Despite some interpretive shortcomings, Sean Newhouse, the orchestra’s 30-year-old assistant conductor, has solid technique and a major orchestra whose players, management, and audience believe in him.
By Jonathan Blumhofer
The music of the 20th century was alive and well at Symphony Hall this week as the Boston Symphony Orchestra (BSO) opened its first subscription season since James Levine’s resignation as music director. Sean Newhouse, the orchestra’s 30-year-old assistant conductor, was on the podium, making his subscription debut in a program of populist works by Benjamin Britten, Sergei Prokofiev, and Jean Sibelius.
Newhouse already conducted the BSO on two notable occasions this year: first, filling in for Levine on short notice in a performance of Mahler’s Ninth Symphony in February then making his Tanglewood debut with the orchestra this past summer. In both his previous appearances, rehearsal time was either nil or severely limited; the stakes were summarily raised for his first subscription series this week. The result, on Friday at least, was a pleasant and commendable affair, though I left feeling that the sum of its parts did not add up to a fully satisfying whole.
Each piece on the program had a long history with the BSO. The first, the “Four Sea Interludes” from Britten’s opera Peter Grimes, was (along with the opera) commissioned by the Koussevitzky Foundation in the early 1940s. Legendary music director Serge Koussevitzky conducted the first BSO performances of the “Interludes” at Symphony Hall in March 1946, while the opera was given its American debut at Tanglewood in August of that year under the direction of another legend-to-be, a 27-year-old conductor named Leonard Bernstein.
Friday’s performance of the “Interludes” was solid, and, at times, thrilling. Britten’s handling of the orchestra is striking and innovative: each section of the ensemble has its moments to shine, and in this performance, by and large, did so. Of particular note were the melancholy brass chorales in the first movement, “Dawn,” that swelled like the tide. The strings shone in the second movement, “Sunday Morning,” alternating their opening martial material with the elegiac pathos of the movement’s middle theme to great effect.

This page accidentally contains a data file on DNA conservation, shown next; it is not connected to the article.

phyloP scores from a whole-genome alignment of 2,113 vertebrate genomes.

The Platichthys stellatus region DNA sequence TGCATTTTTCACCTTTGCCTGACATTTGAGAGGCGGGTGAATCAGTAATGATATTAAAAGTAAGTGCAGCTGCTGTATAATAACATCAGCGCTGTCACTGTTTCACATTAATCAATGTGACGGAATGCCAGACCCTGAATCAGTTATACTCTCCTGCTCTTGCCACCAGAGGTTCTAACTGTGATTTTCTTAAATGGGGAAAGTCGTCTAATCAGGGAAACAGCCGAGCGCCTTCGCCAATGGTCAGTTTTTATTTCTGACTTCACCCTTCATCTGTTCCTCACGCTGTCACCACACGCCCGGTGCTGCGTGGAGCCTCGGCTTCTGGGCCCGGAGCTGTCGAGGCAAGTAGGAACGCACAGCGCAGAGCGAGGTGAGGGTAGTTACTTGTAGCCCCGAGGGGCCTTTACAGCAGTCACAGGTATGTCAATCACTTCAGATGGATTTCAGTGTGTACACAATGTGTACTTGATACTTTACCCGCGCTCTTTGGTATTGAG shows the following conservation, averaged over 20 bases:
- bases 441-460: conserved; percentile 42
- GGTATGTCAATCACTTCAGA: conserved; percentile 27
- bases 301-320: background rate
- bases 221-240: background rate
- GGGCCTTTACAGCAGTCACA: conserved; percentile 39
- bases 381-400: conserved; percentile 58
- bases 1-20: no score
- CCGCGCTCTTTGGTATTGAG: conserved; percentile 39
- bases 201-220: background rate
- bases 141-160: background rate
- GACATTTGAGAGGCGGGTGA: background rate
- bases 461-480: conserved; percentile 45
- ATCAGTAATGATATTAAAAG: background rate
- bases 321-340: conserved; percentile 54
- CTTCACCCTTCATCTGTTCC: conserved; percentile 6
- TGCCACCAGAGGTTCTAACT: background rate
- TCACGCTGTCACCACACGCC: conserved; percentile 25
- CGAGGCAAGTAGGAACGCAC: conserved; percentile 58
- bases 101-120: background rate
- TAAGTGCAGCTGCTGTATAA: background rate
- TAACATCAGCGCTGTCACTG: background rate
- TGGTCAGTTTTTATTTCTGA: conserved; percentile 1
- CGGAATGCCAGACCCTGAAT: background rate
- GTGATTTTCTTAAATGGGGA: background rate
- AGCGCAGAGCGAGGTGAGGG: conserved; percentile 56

The last two movements, “Night” and “Storm,” though less successful in this concert, still had their moments of glory. I would like to have heard greater dynamic contrasts throughout the piece, particularly in the middle of the third movement, though the flute/harp/xylophone trio that recurs through the climax of “Night” came across chillingly. The “Storm” movement was fast and loud, though subject to some curiously sloppy transitions. This final movement needs to have a particularly menacing air, and such a spirit was distinctly lacking in this performance; it was dark, to be sure, but only the surface of this richly psychological music was touched.
For me, the highlight of the program was its second work, Prokofiev’s Piano Concerto no. 3, with the superb French pianist Jean-Efflam Bavouzet gamely taking on this knuckle-buster of a score. Prokofiev wrote the piece between 1914 and 1921, intending it as a vehicle to showcase his formidable abilities as a pianist (indeed, he was the soloist at the work’s premiere in Chicago in 1921 and was at the keyboard for its first Boston performances in 1926). Bavouzet, who made his subscription debut with the BSO in 2002, was more than equal to the challenges Prokofiev threw his way.
The first movement, after its slow introduction, was played at a mercurial tempo, resulting in the most thrilling music making of the afternoon. Indeed, the mad dash through its closing pages brought a short burst of well-deserved applause from the audience. The second movement, a theme with five variations, should stand as the emotional heart of the concerto, and so it was in Bavouzet’s sensitive reading. The finale features more fast music filled with mixed meters and not a few rhythmic twists, which soloist and orchestra navigated handsomely.